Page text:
Five Bad Driving Habits that May Be Damaging Your Car

Your car is perhaps one of your life's largest investments, which means that you should walk (or drive) the extra mile to make the most out of it. While regular maintenance like tire rotations and changing do help, but you also need to make sure to implement some good driving habits - unlike the ones we will be discussing in this blog.

Driving Habits to Avoid:

1) Smashing into potholes:

Spring, AKA the 'pothole season', is when this happens the most. If you are driving at high speeds and end up encountering a pothole, you could damage your tire – or even blow it out completely.

In addition, these instances take an immense toll on your vehicle's alignment, suspension, and steering. If you find a pothole unavoidable, you should at least lower your vehicle speed so that the impact and, by extension the damage, is minimized.

2) Not slowing down at speed-bumps:

Speed-bumps, if met with high speeds, can also impair your vehicle's alignment, suspension, and steering.

The very reason behind installing speed-bumps is to ensure pedestrian and driver safety.

So, make sure to be a good driver, neighbor, and citizen, and slow down whenever you see a speed-bump approaching.

3) Overloading the vehicle:

Although many vehicles can endure heavy loads, no car is meant to be loaded beyond its capacity.

The owner manuals often specify the cars' weight limits, giving you a fair idea about the amount of luggage you can carry.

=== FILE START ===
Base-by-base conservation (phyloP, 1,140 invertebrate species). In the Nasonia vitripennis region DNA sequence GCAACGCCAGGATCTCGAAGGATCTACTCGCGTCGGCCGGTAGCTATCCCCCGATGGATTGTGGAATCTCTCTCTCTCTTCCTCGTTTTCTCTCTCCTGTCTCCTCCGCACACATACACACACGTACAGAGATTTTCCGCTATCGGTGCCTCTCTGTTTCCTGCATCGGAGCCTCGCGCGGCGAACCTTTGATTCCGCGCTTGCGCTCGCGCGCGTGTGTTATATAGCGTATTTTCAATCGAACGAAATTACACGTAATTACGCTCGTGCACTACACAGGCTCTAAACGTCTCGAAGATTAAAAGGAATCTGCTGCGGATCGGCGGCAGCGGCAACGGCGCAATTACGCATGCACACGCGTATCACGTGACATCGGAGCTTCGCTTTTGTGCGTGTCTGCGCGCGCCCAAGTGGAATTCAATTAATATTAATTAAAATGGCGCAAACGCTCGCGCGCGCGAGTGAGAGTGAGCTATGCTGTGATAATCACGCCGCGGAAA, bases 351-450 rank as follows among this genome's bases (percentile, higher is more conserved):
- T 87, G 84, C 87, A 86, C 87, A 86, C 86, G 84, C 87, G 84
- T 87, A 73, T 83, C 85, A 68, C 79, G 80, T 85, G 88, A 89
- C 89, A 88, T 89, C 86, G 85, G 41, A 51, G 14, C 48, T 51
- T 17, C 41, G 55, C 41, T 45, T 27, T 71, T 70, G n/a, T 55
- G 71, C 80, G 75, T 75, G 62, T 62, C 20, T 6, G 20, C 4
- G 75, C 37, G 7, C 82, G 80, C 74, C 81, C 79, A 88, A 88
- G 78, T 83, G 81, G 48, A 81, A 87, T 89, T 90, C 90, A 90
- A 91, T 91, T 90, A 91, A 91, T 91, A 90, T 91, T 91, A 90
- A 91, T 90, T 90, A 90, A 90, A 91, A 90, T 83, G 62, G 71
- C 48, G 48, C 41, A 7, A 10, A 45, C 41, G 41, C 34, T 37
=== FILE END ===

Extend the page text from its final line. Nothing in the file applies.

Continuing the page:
Remember that the more weight your car carries, the more strained its suspensions and brakes will be. In addition, even if leaving out unnecessary stuff such as gym gear or golf clubs might not add to your vehicle's strain, they can certainly impact its fuel economy.

For this reason, we recommend keeping unimportant items back home, and traveling light.

4) Ignoring warning lights:

Contemporary car dashboards are more lighted than the National Christmas Tree at Washington.

A lot of these indications, such as 'bulb gone' or 'water fluid' are ignorable until you stop your vehicle.

However, there are a few warning lights that need to be addressed right away.

For this reason, you should go through the owner's manual and learn what every warning light means, and becoming familiar with the ones that will require your immediate attention.

Here are some of the warnings that should not be ignored:

  • Engine.
  • Airbag.
  • Failed power steering.
  • Braking system.
  • Cooling system.
  • Oil pressure.

5) Not using the parking brakes:

Parking brake, as you might have guessed, is supposed to be used every time a vehicle is parked, regardless of the kind of terrain that it is parked on.

Although the transmission might keep the car from moving while parked, but in reality, your Parking Brake is the sole component that can keep the vehicles locked.

Hence, in order to lower the stress on your transmission, it is best to use the parking brakes.



Final Word:

We understand that old habits die hard, but, if you want to make sure that your vehicle (and you, yourself) stay alive, happy, and healthy, you should start to let go of the above driving habits – at least one at a time.



 
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